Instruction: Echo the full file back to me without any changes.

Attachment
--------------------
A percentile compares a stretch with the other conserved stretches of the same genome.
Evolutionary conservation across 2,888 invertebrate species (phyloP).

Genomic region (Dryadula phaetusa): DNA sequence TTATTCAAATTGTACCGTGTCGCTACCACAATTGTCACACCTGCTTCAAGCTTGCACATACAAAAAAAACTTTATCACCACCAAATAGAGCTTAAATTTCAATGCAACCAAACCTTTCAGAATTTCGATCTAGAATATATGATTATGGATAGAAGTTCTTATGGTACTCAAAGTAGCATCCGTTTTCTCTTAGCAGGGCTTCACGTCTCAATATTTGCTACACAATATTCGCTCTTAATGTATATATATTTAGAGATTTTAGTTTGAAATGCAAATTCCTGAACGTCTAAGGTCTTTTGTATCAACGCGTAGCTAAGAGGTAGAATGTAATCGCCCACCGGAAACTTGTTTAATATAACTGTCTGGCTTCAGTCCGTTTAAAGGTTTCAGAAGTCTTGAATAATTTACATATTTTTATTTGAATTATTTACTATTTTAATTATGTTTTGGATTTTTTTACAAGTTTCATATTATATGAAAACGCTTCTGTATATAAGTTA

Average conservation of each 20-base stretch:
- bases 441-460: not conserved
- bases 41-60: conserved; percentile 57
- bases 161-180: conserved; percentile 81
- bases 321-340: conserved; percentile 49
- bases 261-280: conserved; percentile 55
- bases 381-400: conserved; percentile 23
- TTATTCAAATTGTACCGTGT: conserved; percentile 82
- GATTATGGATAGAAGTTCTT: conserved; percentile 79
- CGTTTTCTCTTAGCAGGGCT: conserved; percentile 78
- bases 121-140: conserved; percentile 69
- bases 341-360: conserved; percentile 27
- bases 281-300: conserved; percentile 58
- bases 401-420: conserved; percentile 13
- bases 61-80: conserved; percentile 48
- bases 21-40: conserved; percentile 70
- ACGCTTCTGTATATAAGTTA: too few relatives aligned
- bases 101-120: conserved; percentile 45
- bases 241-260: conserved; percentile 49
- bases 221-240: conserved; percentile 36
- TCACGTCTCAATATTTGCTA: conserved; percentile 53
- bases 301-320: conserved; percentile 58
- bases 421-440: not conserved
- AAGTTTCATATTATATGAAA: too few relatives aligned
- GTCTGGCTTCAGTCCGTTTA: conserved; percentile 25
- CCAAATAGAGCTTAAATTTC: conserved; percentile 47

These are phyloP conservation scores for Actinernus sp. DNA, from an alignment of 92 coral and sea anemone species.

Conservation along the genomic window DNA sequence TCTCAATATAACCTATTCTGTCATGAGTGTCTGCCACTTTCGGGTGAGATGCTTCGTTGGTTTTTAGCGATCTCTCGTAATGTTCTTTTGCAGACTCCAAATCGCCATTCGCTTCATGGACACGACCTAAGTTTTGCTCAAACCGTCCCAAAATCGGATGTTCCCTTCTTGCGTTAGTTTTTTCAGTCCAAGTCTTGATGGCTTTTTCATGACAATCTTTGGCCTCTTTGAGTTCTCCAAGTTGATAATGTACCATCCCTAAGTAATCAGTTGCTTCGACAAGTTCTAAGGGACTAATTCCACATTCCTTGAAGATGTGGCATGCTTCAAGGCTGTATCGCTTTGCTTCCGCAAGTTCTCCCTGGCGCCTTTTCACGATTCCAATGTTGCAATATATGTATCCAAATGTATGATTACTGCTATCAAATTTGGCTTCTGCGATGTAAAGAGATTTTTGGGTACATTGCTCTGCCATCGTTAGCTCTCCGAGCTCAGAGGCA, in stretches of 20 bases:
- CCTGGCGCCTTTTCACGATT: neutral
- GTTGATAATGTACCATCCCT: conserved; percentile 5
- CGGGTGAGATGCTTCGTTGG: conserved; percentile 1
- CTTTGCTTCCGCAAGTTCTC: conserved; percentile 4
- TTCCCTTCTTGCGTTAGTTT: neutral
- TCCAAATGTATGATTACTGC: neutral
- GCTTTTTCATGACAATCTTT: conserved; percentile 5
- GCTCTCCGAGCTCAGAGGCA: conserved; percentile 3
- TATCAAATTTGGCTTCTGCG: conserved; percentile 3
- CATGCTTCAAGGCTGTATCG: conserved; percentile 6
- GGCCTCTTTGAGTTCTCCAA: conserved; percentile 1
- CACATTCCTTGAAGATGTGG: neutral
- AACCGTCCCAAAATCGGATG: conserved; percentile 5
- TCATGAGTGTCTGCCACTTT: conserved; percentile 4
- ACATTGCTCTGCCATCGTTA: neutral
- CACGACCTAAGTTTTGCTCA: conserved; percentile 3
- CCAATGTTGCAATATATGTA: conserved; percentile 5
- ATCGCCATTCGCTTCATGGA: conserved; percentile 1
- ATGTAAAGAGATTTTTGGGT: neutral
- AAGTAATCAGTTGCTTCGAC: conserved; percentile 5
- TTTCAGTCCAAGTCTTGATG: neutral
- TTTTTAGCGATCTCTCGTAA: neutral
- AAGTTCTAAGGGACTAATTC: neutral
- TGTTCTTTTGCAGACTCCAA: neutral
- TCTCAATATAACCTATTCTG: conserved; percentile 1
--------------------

A percentile compares a stretch with the other conserved stretches of the same genome.
Evolutionary conservation across 2,888 invertebrate species (phyloP).

Genomic region (Dryadula phaetusa): DNA sequence TTATTCAAATTGTACCGTGTCGCTACCACAATTGTCACACCTGCTTCAAGCTTGCACATACAAAAAAAACTTTATCACCACCAAATAGAGCTTAAATTTCAATGCAACCAAACCTTTCAGAATTTCGATCTAGAATATATGATTATGGATAGAAGTTCTTATGGTACTCAAAGTAGCATCCGTTTTCTCTTAGCAGGGCTTCACGTCTCAATATTTGCTACACAATATTCGCTCTTAATGTATATATATTTAGAGATTTTAGTTTGAAATGCAAATTCCTGAACGTCTAAGGTCTTTTGTATCAACGCGTAGCTAAGAGGTAGAATGTAATCGCCCACCGGAAACTTGTTTAATATAACTGTCTGGCTTCAGTCCGTTTAAAGGTTTCAGAAGTCTTGAATAATTTACATATTTTTATTTGAATTATTTACTATTTTAATTATGTTTTGGATTTTTTTACAAGTTTCATATTATATGAAAACGCTTCTGTATATAAGTTA

Average conservation of each 20-base stretch:
- bases 441-460: not conserved
- bases 41-60: conserved; percentile 57
- bases 161-180: conserved; percentile 81
- bases 321-340: conserved; percentile 49
- bases 261-280: conserved; percentile 55
- bases 381-400: conserved; percentile 23
- TTATTCAAATTGTACCGTGT: conserved; percentile 82
- GATTATGGATAGAAGTTCTT: conserved; percentile 79
- CGTTTTCTCTTAGCAGGGCT: conserved; percentile 78
- bases 121-140: conserved; percentile 69
- bases 341-360: conserved; percentile 27
- bases 281-300: conserved; percentile 58
- bases 401-420: conserved; percentile 13
- bases 61-80: conserved; percentile 48
- bases 21-40: conserved; percentile 70
- ACGCTTCTGTATATAAGTTA: too few relatives aligned
- bases 101-120: conserved; percentile 45
- bases 241-260: conserved; percentile 49
- bases 221-240: conserved; percentile 36
- TCACGTCTCAATATTTGCTA: conserved; percentile 53
- bases 301-320: conserved; percentile 58
- bases 421-440: not conserved
- AAGTTTCATATTATATGAAA: too few relatives aligned
- GTCTGGCTTCAGTCCGTTTA: conserved; percentile 25
- CCAAATAGAGCTTAAATTTC: conserved; percentile 47

These are phyloP conservation scores for Actinernus sp. DNA, from an alignment of 92 coral and sea anemone species.

Conservation along the genomic window DNA sequence TCTCAATATAACCTATTCTGTCATGAGTGTCTGCCACTTTCGGGTGAGATGCTTCGTTGGTTTTTAGCGATCTCTCGTAATGTTCTTTTGCAGACTCCAAATCGCCATTCGCTTCATGGACACGACCTAAGTTTTGCTCAAACCGTCCCAAAATCGGATGTTCCCTTCTTGCGTTAGTTTTTTCAGTCCAAGTCTTGATGGCTTTTTCATGACAATCTTTGGCCTCTTTGAGTTCTCCAAGTTGATAATGTACCATCCCTAAGTAATCAGTTGCTTCGACAAGTTCTAAGGGACTAATTCCACATTCCTTGAAGATGTGGCATGCTTCAAGGCTGTATCGCTTTGCTTCCGCAAGTTCTCCCTGGCGCCTTTTCACGATTCCAATGTTGCAATATATGTATCCAAATGTATGATTACTGCTATCAAATTTGGCTTCTGCGATGTAAAGAGATTTTTGGGTACATTGCTCTGCCATCGTTAGCTCTCCGAGCTCAGAGGCA, in stretches of 20 bases:
- CCTGGCGCCTTTTCACGATT: neutral
- GTTGATAATGTACCATCCCT: conserved; percentile 5
- CGGGTGAGATGCTTCGTTGG: conserved; percentile 1
- CTTTGCTTCCGCAAGTTCTC: conserved; percentile 4
- TTCCCTTCTTGCGTTAGTTT: neutral
- TCCAAATGTATGATTACTGC: neutral
- GCTTTTTCATGACAATCTTT: conserved; percentile 5
- GCTCTCCGAGCTCAGAGGCA: conserved; percentile 3
- TATCAAATTTGGCTTCTGCG: conserved; percentile 3
- CATGCTTCAAGGCTGTATCG: conserved; percentile 6
- GGCCTCTTTGAGTTCTCCAA: conserved; percentile 1
- CACATTCCTTGAAGATGTGG: neutral
- AACCGTCCCAAAATCGGATG: conserved; percentile 5
- TCATGAGTGTCTGCCACTTT: conserved; percentile 4
- ACATTGCTCTGCCATCGTTA: neutral
- CACGACCTAAGTTTTGCTCA: conserved; percentile 3
- CCAATGTTGCAATATATGTA: conserved; percentile 5
- ATCGCCATTCGCTTCATGGA: conserved; percentile 1
- ATGTAAAGAGATTTTTGGGT: neutral
- AAGTAATCAGTTGCTTCGAC: conserved; percentile 5
- TTTCAGTCCAAGTCTTGATG: neutral
- TTTTTAGCGATCTCTCGTAA: neutral
- AAGTTCTAAGGGACTAATTC: neutral
- TGTTCTTTTGCAGACTCCAA: neutral
- TCTCAATATAACCTATTCTG: conserved; percentile 1